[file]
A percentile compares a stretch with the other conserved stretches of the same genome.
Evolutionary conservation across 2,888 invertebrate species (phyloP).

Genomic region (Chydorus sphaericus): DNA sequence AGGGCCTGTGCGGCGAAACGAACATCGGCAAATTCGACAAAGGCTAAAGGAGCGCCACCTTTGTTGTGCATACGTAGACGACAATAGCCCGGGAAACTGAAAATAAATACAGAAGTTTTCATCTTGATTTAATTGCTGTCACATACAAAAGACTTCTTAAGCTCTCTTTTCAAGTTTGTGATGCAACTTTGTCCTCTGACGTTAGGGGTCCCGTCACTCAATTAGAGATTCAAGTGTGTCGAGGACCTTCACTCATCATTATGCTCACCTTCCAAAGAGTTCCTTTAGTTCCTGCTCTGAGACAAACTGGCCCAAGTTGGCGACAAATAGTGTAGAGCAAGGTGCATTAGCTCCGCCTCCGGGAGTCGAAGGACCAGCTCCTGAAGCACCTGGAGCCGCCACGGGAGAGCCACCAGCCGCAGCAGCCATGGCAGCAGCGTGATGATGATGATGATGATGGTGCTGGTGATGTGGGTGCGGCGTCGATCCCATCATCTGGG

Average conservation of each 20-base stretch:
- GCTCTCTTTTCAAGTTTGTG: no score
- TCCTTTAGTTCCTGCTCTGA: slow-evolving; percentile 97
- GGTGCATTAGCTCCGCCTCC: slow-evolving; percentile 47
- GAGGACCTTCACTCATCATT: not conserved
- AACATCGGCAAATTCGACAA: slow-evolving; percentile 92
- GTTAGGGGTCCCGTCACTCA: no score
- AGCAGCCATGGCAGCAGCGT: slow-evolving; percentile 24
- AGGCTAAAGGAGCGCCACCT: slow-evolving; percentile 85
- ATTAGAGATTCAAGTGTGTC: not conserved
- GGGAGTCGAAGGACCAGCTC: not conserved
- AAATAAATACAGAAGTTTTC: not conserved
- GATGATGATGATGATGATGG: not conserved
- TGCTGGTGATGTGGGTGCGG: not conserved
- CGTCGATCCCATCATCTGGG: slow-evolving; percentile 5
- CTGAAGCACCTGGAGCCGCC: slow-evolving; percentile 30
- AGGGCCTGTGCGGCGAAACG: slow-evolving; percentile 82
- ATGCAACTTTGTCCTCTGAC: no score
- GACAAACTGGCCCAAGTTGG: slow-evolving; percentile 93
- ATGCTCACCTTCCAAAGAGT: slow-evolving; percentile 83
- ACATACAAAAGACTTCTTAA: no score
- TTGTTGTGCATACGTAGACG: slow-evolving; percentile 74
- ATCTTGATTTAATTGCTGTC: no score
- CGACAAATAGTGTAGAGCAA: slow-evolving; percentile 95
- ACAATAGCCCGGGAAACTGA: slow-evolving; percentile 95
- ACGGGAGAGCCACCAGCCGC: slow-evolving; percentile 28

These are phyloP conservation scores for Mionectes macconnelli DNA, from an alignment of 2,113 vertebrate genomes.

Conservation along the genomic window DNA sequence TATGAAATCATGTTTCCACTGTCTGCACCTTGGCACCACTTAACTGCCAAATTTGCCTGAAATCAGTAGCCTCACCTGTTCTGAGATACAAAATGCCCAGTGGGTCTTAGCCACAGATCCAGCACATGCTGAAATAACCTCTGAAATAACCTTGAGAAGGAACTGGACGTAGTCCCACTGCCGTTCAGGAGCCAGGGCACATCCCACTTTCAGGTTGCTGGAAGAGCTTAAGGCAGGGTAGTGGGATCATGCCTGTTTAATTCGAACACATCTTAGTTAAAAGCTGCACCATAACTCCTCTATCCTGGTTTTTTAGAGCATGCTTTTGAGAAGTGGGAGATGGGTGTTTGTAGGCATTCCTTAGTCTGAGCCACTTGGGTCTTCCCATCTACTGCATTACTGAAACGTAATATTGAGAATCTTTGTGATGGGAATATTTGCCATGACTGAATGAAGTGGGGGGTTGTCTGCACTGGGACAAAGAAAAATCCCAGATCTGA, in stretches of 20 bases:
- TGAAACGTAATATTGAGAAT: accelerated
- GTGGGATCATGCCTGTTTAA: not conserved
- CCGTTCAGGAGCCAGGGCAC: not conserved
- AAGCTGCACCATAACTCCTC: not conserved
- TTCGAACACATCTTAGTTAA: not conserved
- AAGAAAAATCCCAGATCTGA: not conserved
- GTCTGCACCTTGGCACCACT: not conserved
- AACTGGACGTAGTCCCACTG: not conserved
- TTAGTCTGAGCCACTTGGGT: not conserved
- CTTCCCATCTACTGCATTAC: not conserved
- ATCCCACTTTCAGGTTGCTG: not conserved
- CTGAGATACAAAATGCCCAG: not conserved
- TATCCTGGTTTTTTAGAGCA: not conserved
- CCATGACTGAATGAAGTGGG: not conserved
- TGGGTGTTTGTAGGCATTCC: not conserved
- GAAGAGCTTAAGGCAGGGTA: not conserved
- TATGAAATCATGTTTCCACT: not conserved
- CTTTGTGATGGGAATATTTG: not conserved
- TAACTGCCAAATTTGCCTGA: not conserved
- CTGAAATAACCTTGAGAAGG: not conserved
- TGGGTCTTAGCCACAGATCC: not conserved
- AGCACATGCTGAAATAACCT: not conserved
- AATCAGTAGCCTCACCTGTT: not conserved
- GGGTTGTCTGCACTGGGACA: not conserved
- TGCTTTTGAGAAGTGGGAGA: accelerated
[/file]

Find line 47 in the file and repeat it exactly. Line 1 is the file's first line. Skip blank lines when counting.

- GAAGAGCTTAAGGCAGGGTA: not conserved